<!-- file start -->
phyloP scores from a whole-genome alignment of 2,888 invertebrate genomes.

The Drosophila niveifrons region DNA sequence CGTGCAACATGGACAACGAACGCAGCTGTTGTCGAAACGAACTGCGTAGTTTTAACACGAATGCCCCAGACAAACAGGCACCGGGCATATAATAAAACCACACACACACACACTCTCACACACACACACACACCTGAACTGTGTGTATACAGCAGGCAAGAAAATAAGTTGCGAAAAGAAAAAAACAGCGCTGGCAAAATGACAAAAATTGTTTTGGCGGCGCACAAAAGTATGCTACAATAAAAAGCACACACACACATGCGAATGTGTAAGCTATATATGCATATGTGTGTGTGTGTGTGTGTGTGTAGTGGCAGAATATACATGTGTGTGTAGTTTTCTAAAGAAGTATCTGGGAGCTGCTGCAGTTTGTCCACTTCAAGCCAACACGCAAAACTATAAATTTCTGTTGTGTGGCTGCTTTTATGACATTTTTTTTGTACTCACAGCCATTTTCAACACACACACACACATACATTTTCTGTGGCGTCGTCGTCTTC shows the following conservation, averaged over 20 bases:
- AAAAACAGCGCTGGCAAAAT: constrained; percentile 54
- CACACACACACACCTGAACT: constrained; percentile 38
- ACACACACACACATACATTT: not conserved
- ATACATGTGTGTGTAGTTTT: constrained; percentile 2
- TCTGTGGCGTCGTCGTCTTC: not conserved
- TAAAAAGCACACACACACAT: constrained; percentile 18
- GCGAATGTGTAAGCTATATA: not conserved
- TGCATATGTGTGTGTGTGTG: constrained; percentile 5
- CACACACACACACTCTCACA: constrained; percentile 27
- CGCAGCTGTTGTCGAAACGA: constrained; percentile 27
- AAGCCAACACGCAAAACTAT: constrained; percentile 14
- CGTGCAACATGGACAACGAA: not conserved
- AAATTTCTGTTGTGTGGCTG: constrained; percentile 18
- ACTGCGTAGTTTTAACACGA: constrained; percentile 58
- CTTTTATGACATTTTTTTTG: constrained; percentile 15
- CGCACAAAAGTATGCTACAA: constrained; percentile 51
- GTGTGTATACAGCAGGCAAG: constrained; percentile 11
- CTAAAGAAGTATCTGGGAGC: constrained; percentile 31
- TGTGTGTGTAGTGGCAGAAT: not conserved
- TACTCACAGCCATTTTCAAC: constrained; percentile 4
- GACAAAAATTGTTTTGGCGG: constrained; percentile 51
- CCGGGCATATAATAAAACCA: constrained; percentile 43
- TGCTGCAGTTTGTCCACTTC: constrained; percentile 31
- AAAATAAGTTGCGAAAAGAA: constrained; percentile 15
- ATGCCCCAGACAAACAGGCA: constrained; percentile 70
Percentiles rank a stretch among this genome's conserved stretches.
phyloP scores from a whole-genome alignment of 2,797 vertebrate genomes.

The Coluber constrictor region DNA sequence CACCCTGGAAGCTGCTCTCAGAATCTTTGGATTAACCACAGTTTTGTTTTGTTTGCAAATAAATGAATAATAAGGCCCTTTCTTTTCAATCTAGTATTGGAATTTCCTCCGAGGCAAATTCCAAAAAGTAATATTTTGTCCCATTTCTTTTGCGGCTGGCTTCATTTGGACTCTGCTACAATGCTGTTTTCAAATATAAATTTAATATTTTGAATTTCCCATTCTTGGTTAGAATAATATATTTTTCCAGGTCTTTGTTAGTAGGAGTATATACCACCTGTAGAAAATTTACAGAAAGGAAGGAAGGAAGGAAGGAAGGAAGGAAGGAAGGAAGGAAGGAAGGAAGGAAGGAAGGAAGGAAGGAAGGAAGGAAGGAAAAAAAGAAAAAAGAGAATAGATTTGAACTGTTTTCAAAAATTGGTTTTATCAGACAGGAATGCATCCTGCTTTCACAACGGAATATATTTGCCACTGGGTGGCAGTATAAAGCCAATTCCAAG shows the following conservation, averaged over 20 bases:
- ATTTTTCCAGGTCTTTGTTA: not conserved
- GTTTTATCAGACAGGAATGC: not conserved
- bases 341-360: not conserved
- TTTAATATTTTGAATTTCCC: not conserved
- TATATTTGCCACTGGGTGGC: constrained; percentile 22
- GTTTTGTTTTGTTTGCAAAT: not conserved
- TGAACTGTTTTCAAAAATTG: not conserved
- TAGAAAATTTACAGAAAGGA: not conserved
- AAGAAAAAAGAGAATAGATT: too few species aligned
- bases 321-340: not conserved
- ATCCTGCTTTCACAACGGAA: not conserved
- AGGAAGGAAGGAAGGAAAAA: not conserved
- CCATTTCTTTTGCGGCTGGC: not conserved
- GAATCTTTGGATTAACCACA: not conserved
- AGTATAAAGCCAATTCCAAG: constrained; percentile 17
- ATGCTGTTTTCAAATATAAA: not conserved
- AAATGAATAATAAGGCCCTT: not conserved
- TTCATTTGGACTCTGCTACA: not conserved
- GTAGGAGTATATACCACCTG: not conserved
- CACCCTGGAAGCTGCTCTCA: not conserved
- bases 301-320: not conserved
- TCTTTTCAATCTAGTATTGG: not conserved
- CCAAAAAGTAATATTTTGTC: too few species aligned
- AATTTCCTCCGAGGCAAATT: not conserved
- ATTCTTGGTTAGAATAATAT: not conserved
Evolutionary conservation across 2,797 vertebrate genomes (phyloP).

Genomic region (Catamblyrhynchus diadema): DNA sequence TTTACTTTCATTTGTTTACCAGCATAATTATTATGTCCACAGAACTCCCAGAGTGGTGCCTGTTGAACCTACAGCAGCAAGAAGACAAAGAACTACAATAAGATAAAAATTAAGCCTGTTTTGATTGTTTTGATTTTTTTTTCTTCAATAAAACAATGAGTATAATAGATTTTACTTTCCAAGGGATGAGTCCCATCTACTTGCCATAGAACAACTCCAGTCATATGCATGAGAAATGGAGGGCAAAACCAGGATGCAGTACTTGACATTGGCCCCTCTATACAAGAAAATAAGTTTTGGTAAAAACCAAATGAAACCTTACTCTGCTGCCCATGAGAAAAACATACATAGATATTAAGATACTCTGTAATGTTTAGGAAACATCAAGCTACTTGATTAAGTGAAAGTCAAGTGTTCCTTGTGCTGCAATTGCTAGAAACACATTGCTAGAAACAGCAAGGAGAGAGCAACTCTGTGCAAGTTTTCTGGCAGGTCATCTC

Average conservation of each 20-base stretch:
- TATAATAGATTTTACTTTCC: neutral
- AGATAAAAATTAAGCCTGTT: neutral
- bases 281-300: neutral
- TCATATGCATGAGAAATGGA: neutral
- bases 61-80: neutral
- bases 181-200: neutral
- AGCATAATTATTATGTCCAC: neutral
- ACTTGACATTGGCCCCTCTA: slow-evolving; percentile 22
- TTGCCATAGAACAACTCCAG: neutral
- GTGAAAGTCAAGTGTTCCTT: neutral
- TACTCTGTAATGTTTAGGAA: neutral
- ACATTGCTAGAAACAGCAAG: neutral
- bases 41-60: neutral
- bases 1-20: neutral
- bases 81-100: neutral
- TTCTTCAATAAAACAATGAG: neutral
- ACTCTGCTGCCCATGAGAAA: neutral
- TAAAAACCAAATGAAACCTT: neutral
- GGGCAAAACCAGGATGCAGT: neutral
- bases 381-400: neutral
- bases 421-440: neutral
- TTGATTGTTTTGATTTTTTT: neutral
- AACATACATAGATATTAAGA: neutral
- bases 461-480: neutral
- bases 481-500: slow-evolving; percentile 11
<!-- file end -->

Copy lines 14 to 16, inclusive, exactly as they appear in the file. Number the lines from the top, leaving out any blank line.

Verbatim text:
- CGTGCAACATGGACAACGAA: not conserved
- AAATTTCTGTTGTGTGGCTG: constrained; percentile 18
- ACTGCGTAGTTTTAACACGA: constrained; percentile 58